The next morning we enjoyed a leisurely breakfast at our hotel before calling an Uber to Belem. Belem is about 10 km away from the Bairro Alto/Alfama area of Lisbon, an alternate transportation option would be to take the train which runs along the coast for a nice, scenic ride. We started at Torre de Belem (Belem Tower) which is designated as a UNESCO world heritage monument. The tower was closed when we visited, but we had a pleasant time walking around the structure. We headed east along the coast to the Monument of Discoveries depicting 33 explorers from Portugal’s Age of Discovery, it is possible to ascend to top of the monument where there is a viewing deck, though we opted to move along. Continuing along the coast, we crossed the street to walk through the Jardim da Praca do Imperio and Jardim de Belem; these parks would be a nice place for a picnic, a rest or people watching. Pasteis de Belem is just outside the park and known as the birthplace of the egg custard tarts (pastel de nata), we had to stop in here for an espresso and pastry which we did not regret!
We continued walking along Rua da Junqueira, admiring the azulejos clad structures, stopping in for a gelato on our way to LX Factory. LX Factory is a trendy collection of restaurants, bars, shops, and creative spaces. This spot is great any time of day or night, we returned here for a late dinner when we passed back through Lisbon on our way to the Azores, we dined at 1300 Taberna and loved everything about it – food, service, vibe and décor.
Time Out Market was our destination for dinner this particular night, it’s a food hall type market with 40+ stalls of local fare to choose from, everyone can find something to enjoy here. Codfish is a typical dish of Portugal, so we tried a few variations of it here in the market and, surprise-surprise, we also tried another variation of pastel de nata. There are beer and wine vendors to choose from, plenty of open seating inside and park space to sit and eat outside, you could really spend quite a while snacking in this market.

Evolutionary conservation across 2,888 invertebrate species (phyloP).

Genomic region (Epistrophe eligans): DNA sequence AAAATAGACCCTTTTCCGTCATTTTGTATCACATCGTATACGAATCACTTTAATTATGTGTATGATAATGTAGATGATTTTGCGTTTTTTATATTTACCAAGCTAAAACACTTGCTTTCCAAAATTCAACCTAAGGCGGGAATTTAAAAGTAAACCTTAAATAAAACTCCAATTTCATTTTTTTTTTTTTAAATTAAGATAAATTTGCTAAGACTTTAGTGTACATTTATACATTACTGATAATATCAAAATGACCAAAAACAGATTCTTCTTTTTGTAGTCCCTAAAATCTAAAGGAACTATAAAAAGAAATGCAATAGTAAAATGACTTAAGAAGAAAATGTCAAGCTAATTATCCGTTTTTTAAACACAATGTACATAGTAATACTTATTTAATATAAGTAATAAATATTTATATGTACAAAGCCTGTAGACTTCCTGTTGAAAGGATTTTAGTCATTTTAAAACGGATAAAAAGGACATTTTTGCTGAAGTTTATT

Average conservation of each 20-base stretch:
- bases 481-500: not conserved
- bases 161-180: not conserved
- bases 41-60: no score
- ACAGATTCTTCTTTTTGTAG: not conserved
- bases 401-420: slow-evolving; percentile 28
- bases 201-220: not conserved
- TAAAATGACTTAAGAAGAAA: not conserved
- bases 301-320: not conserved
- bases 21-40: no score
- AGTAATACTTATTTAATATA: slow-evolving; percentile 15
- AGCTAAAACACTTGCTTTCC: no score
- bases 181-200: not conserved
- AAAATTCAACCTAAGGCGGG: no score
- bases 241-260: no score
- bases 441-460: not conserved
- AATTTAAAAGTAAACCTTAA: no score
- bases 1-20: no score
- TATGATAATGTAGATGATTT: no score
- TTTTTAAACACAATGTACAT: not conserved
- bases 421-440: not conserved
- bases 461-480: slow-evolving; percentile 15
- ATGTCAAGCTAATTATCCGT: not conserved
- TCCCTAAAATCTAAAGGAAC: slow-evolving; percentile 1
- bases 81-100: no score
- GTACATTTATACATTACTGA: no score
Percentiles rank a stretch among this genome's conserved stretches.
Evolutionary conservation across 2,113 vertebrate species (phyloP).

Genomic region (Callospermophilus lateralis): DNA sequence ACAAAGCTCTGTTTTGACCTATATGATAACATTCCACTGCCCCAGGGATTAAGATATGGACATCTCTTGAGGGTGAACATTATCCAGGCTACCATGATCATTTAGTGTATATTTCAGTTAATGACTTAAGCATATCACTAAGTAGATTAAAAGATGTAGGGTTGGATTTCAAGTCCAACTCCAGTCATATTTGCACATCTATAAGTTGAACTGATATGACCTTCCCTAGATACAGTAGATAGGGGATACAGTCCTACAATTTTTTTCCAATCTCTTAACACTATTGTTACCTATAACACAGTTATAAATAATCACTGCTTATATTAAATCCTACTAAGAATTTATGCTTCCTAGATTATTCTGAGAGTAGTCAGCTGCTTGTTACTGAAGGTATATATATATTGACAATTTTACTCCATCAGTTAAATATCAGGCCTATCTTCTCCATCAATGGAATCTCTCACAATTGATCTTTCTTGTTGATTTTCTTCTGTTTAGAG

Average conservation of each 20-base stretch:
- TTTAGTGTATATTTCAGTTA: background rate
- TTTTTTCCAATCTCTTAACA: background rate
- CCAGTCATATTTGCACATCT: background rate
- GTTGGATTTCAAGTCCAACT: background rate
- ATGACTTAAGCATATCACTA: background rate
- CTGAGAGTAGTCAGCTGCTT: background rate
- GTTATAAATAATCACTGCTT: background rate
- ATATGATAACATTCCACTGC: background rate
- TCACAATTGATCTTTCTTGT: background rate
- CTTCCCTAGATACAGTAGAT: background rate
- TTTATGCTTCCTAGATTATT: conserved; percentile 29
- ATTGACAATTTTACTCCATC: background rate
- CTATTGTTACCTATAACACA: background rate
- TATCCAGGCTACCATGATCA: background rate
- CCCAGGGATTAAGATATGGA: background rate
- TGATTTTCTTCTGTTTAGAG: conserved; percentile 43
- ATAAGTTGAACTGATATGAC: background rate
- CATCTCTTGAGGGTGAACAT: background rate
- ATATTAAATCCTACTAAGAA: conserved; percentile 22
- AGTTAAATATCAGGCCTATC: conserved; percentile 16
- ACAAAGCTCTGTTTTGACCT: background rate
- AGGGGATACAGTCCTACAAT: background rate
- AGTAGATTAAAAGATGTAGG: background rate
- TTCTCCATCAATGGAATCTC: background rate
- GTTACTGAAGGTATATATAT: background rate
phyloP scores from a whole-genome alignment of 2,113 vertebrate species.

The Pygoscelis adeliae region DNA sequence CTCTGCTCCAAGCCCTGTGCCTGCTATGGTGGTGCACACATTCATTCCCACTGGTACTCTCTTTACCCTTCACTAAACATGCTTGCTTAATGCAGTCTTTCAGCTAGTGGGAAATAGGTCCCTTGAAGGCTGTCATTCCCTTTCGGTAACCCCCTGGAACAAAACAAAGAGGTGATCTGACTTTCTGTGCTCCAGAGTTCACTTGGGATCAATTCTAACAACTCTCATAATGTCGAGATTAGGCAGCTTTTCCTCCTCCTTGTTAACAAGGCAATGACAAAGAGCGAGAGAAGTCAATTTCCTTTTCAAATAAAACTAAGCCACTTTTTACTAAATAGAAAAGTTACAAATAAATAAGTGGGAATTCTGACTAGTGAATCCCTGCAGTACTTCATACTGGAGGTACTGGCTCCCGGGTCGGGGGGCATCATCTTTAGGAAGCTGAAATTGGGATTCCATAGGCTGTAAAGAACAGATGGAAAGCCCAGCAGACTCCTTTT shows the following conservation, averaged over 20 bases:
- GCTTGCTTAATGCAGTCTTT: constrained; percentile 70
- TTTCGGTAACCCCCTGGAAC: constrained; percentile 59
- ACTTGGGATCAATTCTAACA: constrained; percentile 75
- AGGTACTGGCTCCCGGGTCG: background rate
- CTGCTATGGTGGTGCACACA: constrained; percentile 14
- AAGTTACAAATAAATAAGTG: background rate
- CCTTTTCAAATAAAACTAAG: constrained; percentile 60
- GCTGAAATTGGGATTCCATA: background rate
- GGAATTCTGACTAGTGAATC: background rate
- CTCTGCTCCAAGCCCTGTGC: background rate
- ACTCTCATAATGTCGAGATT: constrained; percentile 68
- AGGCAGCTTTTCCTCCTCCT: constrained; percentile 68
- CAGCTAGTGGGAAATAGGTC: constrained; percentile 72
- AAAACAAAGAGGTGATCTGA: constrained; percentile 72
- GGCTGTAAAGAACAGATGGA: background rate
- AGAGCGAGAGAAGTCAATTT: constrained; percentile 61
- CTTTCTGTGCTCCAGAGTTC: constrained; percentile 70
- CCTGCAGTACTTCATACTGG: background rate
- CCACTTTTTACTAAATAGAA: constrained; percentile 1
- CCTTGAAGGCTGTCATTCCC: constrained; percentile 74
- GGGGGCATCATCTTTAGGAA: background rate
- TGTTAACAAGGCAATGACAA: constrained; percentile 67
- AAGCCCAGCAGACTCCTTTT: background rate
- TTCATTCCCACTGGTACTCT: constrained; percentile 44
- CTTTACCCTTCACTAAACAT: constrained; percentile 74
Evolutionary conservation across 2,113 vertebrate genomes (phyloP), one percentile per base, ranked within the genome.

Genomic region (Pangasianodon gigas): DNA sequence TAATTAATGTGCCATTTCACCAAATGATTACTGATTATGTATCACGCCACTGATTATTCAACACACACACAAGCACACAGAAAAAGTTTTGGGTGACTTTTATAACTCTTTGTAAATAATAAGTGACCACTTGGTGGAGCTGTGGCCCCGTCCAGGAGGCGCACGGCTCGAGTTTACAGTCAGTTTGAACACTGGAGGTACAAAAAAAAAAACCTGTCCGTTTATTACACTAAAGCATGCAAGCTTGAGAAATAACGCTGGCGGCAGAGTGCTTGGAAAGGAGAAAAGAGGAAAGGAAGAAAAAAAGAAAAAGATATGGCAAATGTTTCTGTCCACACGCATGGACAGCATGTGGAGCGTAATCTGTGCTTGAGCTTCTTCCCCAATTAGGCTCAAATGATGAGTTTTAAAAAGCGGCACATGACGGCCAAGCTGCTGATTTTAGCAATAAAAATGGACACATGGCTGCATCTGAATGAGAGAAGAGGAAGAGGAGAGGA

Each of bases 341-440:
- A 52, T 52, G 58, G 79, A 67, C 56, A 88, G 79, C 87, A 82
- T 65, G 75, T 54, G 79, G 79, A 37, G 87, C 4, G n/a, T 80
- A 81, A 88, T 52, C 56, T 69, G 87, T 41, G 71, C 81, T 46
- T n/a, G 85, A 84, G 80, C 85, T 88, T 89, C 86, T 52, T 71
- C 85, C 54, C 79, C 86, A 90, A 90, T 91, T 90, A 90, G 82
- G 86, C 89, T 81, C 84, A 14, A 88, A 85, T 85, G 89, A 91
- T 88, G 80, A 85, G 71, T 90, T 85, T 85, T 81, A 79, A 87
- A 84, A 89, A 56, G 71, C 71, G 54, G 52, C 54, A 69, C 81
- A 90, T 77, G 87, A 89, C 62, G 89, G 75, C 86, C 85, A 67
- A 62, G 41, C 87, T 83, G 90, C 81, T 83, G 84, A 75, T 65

On our way back to the hotel, we passed by Pink Street which is one of Lisbon’s night life destinations. This street gets jam-packed with bar-goers of all types, many appearing quite intoxicated and care free, maybe a little more than my liking (think 6th Street in Austin, TX). We had also been told that Bairro Alto was a good night life spot so we passed by it quickly, from the small glimpse we got, we really wished we’d made time to check it out more, but it will just have to wait until our next visit to Lisbon!
Some recommendations to get started planning your Lisbon itinerary:
- Eat pastel de nata (custard tart), probably at a few different bakeries 😊
- Wander the Alfama district for azulejos and street art
- Visit Sao Jorge Castle
- People watch in Bairro Alto district
- Site see in Belem
- Find live Fado music, probably in Alfama
- Try a variety of local fare at Time Out Market food hall
- Day trip to Sintra (40 min away by car)
- Take the train to the beach town Cascais (40 min away by train)